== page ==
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Thursday, 12 February 2015
Page: 628

Trade with China


Senator BACK (Western Australia) (14:04): My question is to the Minister for Human Services, representing the Minister for Trade and Investment. Will the minister update the Senate on how the recent China-Australia free trade agreement has been received by Australian industry?


Senator PAYNE (New South WalesMinister for Human Services) (14:04): I thank Senator Back for his question and for his particular interest in this important area of Australian trade and investment. The landmark China-Australia free trade agreement, or ChAFTA, will unlock substantial new benefits and new jobs for Australians for years to come. In fact, industry has been universal in their praise of the agreement. The Business Council of Australia said:

This historic agreement is a transformative moment for the Australian economy. It puts many of our most important sectors on a more competitive footing internationally and gives Australian companies enormous scope to boost trade and create jobs.

The Australian industry Group said:

The agreement announced will provide Australian business with more export and investment opportunities through opening up access to the large Chinese market whilst seeking to ensure that appropriate safeguards have been included for local industry.

The Winemakers Federation praised the much awaited free-trade agreement with China, saying it 'seals this year's trade trifecta and has the potential to add tens of millions of dollars to the Australian wine industry's export earnings'. All of those levels of support were universal in their praise for the trade agreement.

What ChAFTA will do is add billions of dollars to the economy, create jobs and drive higher living standards for Australians. In fact, it will make sure that Australian businesses have unprecedented access to the world's second largest economy. It greatly enhances our competitiveness in key areas like agriculture, resources and energy, manufacturing, exports, services and investment. Frankly, given the achievement of the trade trifecta by this government in the short period we have been here, and the absolute lack of achievement on the other side in six years of government, it is a very significant achievement indeed.

Senator Wong: Mr President, the China-Australia free trade agreement has not been made public, and I would ask that the minister table it if she is so interested in spruiking it.

The PRESIDENT: Senator Wong, there is no point of order.




Senator BACK (Western Australia) (14:07): Mr President, I ask a supplementary question. I ask the minister if she will inform the Senate how the China-Australia Free Trade Agreement will open up new opportunities for Australian exporters.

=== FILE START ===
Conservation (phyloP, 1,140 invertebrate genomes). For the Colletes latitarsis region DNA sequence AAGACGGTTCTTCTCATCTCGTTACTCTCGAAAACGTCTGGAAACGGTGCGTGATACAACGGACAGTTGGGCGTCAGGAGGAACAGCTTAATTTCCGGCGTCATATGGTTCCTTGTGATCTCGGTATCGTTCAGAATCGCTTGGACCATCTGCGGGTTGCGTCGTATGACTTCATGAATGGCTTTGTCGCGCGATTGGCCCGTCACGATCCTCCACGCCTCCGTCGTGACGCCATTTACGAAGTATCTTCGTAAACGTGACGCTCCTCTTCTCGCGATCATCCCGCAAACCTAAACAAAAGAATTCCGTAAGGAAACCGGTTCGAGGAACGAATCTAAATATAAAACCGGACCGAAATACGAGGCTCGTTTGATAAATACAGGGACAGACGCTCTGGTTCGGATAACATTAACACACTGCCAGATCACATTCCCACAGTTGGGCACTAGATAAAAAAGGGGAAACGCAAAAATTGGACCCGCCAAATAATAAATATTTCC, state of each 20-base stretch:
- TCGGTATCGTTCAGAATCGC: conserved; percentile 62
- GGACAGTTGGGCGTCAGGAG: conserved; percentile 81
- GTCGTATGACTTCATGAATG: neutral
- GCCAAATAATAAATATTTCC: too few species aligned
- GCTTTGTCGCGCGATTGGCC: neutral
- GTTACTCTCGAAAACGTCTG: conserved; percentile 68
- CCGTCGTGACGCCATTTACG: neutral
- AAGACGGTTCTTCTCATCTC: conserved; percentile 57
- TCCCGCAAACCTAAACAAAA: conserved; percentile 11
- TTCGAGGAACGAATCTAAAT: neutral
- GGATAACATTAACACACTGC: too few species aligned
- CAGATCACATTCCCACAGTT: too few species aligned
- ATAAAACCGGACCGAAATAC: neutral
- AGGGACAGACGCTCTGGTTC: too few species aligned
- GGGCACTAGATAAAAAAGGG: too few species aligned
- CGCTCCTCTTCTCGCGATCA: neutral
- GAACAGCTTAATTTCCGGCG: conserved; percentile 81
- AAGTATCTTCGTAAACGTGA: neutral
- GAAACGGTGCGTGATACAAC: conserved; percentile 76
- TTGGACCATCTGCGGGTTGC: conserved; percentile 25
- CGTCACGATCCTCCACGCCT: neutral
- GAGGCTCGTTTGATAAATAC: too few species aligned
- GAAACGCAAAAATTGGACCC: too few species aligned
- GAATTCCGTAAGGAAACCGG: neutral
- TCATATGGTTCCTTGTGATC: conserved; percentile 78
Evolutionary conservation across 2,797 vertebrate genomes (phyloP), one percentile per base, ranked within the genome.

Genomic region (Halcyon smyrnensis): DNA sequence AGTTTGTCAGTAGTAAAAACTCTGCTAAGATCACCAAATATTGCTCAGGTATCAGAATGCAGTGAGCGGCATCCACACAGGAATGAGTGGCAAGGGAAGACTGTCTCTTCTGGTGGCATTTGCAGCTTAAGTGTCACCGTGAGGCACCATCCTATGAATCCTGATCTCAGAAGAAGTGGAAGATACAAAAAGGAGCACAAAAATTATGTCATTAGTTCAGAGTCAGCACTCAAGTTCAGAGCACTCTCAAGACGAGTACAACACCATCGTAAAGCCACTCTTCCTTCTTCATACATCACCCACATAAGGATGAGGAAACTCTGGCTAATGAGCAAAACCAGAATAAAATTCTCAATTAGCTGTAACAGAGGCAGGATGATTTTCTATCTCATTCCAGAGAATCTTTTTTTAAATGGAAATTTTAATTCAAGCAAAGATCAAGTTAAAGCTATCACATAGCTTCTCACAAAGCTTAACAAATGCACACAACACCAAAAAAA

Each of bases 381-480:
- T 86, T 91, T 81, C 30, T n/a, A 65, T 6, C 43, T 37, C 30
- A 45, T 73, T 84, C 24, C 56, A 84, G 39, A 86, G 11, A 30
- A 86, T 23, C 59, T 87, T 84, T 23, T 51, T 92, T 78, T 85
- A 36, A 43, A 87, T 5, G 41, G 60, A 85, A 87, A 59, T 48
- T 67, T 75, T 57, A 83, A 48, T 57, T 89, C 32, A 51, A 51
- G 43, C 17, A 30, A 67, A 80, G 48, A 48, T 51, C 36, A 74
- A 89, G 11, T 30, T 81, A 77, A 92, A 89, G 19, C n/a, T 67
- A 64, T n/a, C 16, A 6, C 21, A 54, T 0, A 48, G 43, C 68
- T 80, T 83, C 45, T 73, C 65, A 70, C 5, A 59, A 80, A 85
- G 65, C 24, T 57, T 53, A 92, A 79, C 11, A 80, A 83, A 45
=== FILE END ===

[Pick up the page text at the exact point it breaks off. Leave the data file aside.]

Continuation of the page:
Senator PAYNE (New South WalesMinister for Human Services) (14:07): I thank Senator Back for his supplementary question. On the full implementation of the ChAFTA, 95 per cent of Australian goods exports to China will be tariff free. Significantly, tariffs will be abolished for Australia's $13 billion dairy industry. Australia's beef and sheep farmers will also gain from the abolition of tariffs ranging from 12 to 25 per cent. Tariffs will also be eliminated on a wide range of Australian manufactured goods, including pharmaceutical products and car engines. In this achievement, the Australian government has secured the best ever market access provided to a foreign country by China on services, with enormous scope to build on an export market that is already worth $7 billion. This means more jobs and it means higher living standards for Australians as well.


Senator BACK (Western Australia) (14:08): Mr President, I ask a further supplementary question. I ask if the minister could advise the Senate how the China-Australia Free Trade Agreement demonstrates that Australia is open for business?

Opposition senators interjecting

The PRESIDENT: Order on my left!



Senator PAYNE (New South WalesMinister for Human Services) (14:09): That is the problem, isn't it? We have achieved in 12 months what those opposite could not achieve in six years. In fact, negotiations with this free-trade agreement started under the Howard government and were concluded by this government.

Senator Cameron: Mr President, on a point of order: the minister is misleading the Senate, because no-one has seen this agreement. I bet the minister has not seen the agreement either.

The PRESIDENT: That is a debating point. There is no point of order.

Senator PAYNE: As I was saying, and I am very pleased to reiterate this, we have achieved in 12 months what those opposite could not achieve in six years. We are building on trade deals already concluded with Korea and Japan. The ChAFTA forms part of this very powerful trifecta of agreements with Australia's three largest export markets, which account for more than 61 per cent of our exports of goods. This trade trifecta is absolute proof that we are open for business. It means more jobs and higher living standards for Australians. That is something that those opposite could not achieve.